— MOON: The Moon is our next destination and a stepping stone for Mars. It is the focus of all Artemis efforts.


Download: Artemis Program identity: https://images.nasa.gov/details-2560x1440_Artemis-Mark-Full-Color.html


We go now to the Moon, not as a destination, but as a proving ground for all the technology, science, and human exploration efforts that will be critical for missions to Mars. On the lunar surface we will pursue water ice and other natural resources that will further enable deep space travel. From the Moon, humanity will take the next giant leap to Mars.


Related links:


Artemis: https://www.nasa.gov/subject/16957/artemis


Moon to Mars: https://www.nasa.gov/topics/moon-to-mars/


Image (mentioned), Animation (NASA), Text, Credits: NASA/Jason Townsend.


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Soyuz Spaceship Docks, Station Crew Expanding to Six


ROSCOSMOS — Soyuz MS-13 Mission patch.


July 20, 2019


The Soyuz spacecraft carrying NASA astronaut Andrew Morgan, Luca Parmitano of ESA (European Space Agency) and Alexander Skvortsov of the Russian space agency Roscosmos docked to the International Space Station at 6:48 p.m. EDT while both spacecraft were flying about 250 miles over southern Russian, northeast of the Black Sea.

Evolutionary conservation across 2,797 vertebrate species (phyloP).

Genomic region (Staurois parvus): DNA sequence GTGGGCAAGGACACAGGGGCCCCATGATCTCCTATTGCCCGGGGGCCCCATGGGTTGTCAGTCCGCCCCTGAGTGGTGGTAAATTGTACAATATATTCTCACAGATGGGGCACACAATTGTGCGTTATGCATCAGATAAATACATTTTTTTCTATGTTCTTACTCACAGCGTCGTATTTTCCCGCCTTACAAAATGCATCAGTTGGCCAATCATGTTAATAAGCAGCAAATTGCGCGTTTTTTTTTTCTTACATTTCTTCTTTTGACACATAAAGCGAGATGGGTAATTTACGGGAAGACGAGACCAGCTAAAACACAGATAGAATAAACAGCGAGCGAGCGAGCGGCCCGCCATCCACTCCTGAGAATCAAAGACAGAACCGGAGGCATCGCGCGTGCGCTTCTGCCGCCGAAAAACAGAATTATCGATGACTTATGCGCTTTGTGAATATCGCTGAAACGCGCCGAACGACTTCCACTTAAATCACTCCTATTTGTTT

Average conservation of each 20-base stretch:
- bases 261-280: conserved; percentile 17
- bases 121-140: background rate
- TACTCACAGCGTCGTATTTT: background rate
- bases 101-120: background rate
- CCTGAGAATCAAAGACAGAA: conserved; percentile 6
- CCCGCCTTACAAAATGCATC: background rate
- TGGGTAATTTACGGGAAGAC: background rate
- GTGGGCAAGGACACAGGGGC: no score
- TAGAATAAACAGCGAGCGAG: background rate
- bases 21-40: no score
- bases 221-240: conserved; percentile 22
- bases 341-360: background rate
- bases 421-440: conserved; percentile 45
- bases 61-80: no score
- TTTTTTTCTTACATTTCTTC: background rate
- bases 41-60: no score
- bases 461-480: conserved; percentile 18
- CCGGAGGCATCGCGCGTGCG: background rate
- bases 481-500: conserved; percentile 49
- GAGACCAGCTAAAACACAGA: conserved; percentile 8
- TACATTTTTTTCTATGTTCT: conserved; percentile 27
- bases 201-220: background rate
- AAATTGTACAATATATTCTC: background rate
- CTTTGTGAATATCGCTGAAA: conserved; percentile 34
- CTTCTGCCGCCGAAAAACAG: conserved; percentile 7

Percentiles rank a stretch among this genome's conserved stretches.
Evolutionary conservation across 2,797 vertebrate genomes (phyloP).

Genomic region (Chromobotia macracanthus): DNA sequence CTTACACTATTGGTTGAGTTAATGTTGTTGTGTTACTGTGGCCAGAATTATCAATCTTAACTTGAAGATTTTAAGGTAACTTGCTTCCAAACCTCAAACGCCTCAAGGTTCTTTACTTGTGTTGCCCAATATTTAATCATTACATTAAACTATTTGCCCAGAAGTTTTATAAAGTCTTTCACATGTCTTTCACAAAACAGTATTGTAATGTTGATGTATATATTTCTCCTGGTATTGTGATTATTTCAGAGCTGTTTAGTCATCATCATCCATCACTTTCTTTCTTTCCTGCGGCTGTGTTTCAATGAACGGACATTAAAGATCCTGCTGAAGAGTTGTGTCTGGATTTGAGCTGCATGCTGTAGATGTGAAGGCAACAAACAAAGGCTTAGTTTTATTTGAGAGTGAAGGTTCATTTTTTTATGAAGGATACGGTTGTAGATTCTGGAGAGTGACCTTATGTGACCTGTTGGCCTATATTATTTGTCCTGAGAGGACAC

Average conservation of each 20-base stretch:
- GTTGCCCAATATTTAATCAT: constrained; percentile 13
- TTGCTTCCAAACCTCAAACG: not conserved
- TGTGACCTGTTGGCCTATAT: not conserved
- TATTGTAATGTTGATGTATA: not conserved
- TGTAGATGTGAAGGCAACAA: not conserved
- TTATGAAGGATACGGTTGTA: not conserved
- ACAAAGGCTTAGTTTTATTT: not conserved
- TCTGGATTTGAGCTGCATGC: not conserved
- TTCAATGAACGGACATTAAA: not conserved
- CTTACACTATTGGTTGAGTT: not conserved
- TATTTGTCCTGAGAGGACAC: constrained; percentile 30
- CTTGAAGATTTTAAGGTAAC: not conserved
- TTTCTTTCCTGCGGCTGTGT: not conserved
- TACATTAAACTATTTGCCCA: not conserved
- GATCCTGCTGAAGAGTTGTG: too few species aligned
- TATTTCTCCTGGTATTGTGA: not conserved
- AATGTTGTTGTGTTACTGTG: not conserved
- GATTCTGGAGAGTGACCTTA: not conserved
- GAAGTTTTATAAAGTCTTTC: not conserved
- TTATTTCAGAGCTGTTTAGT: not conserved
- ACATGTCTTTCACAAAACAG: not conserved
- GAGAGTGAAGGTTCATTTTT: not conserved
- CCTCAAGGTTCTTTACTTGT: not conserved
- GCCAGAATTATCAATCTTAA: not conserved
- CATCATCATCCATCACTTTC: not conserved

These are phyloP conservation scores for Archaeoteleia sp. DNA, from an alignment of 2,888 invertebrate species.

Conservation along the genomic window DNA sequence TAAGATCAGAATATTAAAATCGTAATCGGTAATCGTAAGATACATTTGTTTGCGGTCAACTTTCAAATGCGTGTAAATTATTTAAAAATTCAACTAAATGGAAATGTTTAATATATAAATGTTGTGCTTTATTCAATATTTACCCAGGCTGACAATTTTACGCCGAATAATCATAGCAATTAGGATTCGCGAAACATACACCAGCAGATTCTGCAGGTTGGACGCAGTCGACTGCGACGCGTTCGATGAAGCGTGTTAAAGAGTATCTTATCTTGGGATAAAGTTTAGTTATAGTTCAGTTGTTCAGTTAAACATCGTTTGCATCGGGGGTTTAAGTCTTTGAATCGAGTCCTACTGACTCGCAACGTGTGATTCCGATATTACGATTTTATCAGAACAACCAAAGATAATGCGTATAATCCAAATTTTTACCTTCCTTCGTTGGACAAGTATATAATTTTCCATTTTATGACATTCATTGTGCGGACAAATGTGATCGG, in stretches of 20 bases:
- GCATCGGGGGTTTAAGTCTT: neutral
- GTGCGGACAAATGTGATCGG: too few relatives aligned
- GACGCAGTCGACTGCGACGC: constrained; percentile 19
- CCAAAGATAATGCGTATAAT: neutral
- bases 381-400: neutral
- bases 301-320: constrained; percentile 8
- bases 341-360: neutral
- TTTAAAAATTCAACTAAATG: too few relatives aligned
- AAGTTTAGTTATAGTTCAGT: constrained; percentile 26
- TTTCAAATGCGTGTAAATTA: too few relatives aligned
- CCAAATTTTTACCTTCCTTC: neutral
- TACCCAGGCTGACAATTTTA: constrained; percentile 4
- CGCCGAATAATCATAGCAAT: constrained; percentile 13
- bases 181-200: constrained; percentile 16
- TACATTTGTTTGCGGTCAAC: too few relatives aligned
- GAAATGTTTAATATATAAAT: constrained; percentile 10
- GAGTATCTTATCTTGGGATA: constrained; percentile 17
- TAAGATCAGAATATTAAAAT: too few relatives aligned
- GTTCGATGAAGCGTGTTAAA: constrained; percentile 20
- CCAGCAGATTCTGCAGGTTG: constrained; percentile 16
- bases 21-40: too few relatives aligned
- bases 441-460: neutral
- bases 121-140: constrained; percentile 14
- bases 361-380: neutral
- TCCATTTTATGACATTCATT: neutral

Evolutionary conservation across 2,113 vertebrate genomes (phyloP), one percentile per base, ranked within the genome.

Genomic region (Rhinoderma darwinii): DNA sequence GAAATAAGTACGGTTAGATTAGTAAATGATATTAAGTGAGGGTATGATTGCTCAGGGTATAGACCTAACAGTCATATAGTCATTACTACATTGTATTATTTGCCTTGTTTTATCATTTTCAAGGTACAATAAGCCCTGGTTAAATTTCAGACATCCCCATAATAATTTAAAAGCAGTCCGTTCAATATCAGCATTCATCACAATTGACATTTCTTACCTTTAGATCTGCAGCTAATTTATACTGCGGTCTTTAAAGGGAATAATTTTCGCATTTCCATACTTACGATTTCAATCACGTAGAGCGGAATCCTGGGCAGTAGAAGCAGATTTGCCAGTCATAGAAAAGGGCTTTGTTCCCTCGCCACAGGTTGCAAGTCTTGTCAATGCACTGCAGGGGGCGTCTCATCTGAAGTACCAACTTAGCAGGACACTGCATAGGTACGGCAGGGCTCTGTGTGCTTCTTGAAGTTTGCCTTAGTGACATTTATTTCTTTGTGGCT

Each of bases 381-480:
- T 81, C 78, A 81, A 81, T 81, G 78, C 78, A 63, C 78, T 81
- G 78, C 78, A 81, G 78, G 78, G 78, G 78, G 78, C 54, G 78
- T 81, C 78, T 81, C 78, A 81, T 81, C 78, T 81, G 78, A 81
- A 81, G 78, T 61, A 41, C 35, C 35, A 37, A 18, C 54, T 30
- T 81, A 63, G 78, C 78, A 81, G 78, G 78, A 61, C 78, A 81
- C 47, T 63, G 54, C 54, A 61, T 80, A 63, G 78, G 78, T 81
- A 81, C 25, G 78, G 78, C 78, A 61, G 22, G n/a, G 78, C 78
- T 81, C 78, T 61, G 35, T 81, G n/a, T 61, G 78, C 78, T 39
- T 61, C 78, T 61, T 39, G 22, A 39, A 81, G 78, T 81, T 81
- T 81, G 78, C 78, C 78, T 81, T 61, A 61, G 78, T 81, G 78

Image above: July 20, 2019: International Space Station Configuration. Four spaceships are docked at the space station including Northrop Grumman’s Cygnus space freighter and Russia’s Progress 72 resupply ship and the Soyuz MS-12 and MS-13 crew ships. Image Credit: NASA.


Aboard the space station, NASA astronauts Nick Hague, Christina Koch and Expedition 60 Commander Alexey Ovchinin of Roscosmos will welcome the new crew members when the hatches between the two spacecraft are opened following standard pressurization and leak checks.



Soyuz MS 13 docking

The hatch opening targeted for 8:50 p.m. and welcome ceremony to follow live on NASA TV and the agency’s website beginning at 8 p.m.


Hatches Open, Expedition 60 Crew at Full Staff


NASA astronaut Andrew Morgan, Luca Parmitano of ESA (European Space Agency) and Alexander Skvortsov of the Russian space agency Roscosmos joined Expedition 60 Commander Alexey Ovchinin of Roscosmos and NASA astronauts Nick Hague and Christina Koch aboard the International Space Station when the hatches between the Soyuz spacecraft and the orbiting laboratory officially opened at 9:04 p.m. EDT.



Soyuz MS-13 hatch opening